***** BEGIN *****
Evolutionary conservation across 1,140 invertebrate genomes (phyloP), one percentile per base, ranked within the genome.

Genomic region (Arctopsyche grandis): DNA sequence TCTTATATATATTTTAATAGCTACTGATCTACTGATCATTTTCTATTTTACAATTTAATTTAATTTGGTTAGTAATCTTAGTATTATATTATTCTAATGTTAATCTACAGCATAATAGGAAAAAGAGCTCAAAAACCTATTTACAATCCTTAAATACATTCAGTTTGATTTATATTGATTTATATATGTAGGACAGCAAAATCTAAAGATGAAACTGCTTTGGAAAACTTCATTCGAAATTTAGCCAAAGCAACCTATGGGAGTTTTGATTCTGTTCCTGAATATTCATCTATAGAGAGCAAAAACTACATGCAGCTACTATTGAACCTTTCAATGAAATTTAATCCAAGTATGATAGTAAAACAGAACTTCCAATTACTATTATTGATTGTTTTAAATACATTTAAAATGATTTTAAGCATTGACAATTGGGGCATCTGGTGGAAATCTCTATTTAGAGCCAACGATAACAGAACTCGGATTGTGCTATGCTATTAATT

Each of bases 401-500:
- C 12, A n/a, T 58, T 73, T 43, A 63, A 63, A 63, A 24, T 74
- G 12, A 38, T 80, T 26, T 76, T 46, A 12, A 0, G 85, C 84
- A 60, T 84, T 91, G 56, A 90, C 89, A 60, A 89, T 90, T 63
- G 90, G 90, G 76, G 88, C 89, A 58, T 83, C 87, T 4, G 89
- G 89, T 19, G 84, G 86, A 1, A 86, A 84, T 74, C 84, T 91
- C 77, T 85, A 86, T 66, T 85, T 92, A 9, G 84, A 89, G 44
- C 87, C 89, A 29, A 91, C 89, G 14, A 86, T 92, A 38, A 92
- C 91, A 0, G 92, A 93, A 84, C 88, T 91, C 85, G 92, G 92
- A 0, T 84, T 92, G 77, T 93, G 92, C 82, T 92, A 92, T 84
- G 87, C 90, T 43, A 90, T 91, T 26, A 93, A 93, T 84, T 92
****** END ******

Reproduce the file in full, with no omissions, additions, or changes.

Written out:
Evolutionary conservation across 1,140 invertebrate genomes (phyloP), one percentile per base, ranked within the genome.

Genomic region (Arctopsyche grandis): DNA sequence TCTTATATATATTTTAATAGCTACTGATCTACTGATCATTTTCTATTTTACAATTTAATTTAATTTGGTTAGTAATCTTAGTATTATATTATTCTAATGTTAATCTACAGCATAATAGGAAAAAGAGCTCAAAAACCTATTTACAATCCTTAAATACATTCAGTTTGATTTATATTGATTTATATATGTAGGACAGCAAAATCTAAAGATGAAACTGCTTTGGAAAACTTCATTCGAAATTTAGCCAAAGCAACCTATGGGAGTTTTGATTCTGTTCCTGAATATTCATCTATAGAGAGCAAAAACTACATGCAGCTACTATTGAACCTTTCAATGAAATTTAATCCAAGTATGATAGTAAAACAGAACTTCCAATTACTATTATTGATTGTTTTAAATACATTTAAAATGATTTTAAGCATTGACAATTGGGGCATCTGGTGGAAATCTCTATTTAGAGCCAACGATAACAGAACTCGGATTGTGCTATGCTATTAATT

Each of bases 401-500:
- C 12, A n/a, T 58, T 73, T 43, A 63, A 63, A 63, A 24, T 74
- G 12, A 38, T 80, T 26, T 76, T 46, A 12, A 0, G 85, C 84
- A 60, T 84, T 91, G 56, A 90, C 89, A 60, A 89, T 90, T 63
- G 90, G 90, G 76, G 88, C 89, A 58, T 83, C 87, T 4, G 89
- G 89, T 19, G 84, G 86, A 1, A 86, A 84, T 74, C 84, T 91
- C 77, T 85, A 86, T 66, T 85, T 92, A 9, G 84, A 89, G 44
- C 87, C 89, A 29, A 91, C 89, G 14, A 86, T 92, A 38, A 92
- C 91, A 0, G 92, A 93, A 84, C 88, T 91, C 85, G 92, G 92
- A 0, T 84, T 92, G 77, T 93, G 92, C 82, T 92, A 92, T 84
- G 87, C 90, T 43, A 90, T 91, T 26, A 93, A 93, T 84, T 92